CREB®Now caught up with Cho to talk about the economy, what's in store for Calgary's real estate sector and why he enjoys calling the city home.

CREB®Now: ?How are current energy prices affecting the city of Calgary?

CHO: A large part of Calgary's economy is tied to the performance of the energy industry. The decline in oil prices has posed some challenges for many oil companies, resulting in reductions to capital expenditures, hiring freezes, and layoffs. This has also impacted many other industries, from large companies to small business owners, that either directly or indirectly benefit from the energy sector. While there are still areas of Calgary's economy that are holding steady and creating jobs, overall economic activity is expected to slow down this year.

News

Jan. 21, 2015 | Cody Stuart

Calgary commercial output 'still positive'

Oil prices to impact commercial, retail and industrial sectors

Declining oil prices are expected to create added challenges for Calgary's commercial market over the next 12 to 24 months, according to a new report from commercial real estate firm Avison Young.

Yet, the report also notes that because the city is home to one of the "most productive and best-paid workforces in the country" where average weekly earnings increased 5.1 per cent year-over-year to August 2014, the long-term outlook for the local business community is still positive.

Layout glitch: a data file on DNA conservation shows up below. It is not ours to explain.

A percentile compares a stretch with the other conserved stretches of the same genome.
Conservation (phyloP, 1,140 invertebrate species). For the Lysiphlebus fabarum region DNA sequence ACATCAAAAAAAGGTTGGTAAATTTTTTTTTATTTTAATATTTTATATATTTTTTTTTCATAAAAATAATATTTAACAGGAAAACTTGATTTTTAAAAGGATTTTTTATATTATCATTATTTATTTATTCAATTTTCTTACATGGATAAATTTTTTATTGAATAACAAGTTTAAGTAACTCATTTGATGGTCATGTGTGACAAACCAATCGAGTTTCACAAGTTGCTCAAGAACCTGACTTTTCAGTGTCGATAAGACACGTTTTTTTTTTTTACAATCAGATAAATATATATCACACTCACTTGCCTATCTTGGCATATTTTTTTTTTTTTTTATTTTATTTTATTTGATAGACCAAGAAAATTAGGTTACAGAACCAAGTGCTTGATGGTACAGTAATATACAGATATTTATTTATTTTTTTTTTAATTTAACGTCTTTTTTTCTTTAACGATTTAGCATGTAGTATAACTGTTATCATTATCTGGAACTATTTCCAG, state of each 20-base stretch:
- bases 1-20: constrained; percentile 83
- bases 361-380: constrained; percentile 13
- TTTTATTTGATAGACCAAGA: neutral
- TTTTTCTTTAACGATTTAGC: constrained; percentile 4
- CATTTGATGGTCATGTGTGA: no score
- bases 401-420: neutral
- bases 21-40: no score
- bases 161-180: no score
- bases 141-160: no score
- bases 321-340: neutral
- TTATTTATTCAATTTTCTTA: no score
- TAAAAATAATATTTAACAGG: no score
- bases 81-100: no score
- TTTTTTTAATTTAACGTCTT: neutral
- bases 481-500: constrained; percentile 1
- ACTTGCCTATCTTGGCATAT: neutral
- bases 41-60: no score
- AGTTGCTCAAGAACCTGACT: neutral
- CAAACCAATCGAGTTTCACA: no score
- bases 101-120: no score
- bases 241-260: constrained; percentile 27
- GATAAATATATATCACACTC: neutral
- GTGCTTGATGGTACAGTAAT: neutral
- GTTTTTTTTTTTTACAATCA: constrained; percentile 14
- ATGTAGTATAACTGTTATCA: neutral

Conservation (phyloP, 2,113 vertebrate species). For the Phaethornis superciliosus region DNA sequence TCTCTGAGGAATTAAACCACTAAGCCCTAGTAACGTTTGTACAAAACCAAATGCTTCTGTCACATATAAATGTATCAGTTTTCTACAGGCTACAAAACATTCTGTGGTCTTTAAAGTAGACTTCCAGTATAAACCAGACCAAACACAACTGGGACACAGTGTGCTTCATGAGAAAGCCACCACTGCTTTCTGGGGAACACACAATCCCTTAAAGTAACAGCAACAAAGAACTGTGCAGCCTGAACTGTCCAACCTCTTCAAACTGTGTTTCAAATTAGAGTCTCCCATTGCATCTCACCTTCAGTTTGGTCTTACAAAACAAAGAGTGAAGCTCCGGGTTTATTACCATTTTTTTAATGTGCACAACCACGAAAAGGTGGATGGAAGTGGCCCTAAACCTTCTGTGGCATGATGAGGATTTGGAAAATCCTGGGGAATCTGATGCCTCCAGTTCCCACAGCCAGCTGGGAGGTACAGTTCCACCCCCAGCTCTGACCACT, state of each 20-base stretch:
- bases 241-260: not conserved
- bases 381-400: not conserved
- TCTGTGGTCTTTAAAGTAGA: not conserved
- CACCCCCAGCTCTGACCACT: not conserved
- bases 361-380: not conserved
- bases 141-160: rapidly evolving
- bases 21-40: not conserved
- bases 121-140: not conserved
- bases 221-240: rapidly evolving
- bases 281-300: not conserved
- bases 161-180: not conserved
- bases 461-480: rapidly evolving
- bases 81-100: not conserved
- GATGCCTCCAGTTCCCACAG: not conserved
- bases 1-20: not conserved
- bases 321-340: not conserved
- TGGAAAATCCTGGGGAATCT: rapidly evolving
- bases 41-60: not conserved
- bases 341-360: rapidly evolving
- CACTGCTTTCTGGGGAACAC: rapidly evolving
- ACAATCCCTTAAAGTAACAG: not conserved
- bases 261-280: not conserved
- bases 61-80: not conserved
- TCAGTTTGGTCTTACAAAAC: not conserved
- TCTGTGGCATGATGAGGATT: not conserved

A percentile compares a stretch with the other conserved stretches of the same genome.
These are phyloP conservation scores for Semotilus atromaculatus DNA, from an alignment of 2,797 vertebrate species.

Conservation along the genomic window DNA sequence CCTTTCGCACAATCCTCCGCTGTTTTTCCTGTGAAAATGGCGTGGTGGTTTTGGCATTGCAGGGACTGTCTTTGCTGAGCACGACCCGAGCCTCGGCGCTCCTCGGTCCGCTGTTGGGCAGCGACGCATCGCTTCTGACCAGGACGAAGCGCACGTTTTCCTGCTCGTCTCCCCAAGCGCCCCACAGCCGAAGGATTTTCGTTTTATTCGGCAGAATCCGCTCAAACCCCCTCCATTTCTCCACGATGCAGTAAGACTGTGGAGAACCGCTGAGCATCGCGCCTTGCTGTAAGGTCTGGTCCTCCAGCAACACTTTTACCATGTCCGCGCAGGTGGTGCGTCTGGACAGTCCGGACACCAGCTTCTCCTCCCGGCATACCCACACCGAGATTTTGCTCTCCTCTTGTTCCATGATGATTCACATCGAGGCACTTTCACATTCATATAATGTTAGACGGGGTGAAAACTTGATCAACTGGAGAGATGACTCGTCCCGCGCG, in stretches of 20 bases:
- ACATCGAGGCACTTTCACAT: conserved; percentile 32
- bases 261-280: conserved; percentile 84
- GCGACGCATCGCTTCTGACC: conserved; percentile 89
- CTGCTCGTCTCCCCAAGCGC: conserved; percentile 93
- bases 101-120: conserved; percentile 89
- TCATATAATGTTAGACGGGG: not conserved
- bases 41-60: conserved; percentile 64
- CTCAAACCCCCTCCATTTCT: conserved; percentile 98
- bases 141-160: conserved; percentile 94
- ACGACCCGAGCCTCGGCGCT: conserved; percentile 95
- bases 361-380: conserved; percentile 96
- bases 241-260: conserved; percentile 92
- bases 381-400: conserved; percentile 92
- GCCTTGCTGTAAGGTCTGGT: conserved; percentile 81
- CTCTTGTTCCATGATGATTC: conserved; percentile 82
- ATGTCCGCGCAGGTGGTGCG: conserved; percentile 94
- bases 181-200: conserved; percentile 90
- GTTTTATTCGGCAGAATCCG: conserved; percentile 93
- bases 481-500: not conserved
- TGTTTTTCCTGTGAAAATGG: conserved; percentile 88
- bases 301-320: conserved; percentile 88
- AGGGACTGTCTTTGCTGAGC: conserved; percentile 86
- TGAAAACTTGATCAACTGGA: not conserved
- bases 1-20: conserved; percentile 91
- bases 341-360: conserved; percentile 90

Morning News Rundown
News

Jan. 08, 2015 | CREBNow

Morning News Rundown

News

Dec. 23, 2014 | CREBNow

2014: The year in commercial

A 'fantastic' year for Calgary businesses despite dropping energy prices

Despite plummeting oil prices, commercial activity in Calgary remained robust throughout 2014, creating what many industry analysts are calling one of the most competitive markets in Canada heading into the new year.

"I think it's been a fantastic year despite the last quarter of the challenging energy prices. We had some great revenue streams that were available for the first three quarters of the year," said Calgary Chamber president and CEO Adam Legge.

"Building projects are strong. You see some of the new towers going up in the downtown. You've got a lot of major infrastructure projects.

Morning News Rundown
News

Dec. 10, 2014 | CREBNow

Morning News Rundown

Prev | 1 2


Connect With Us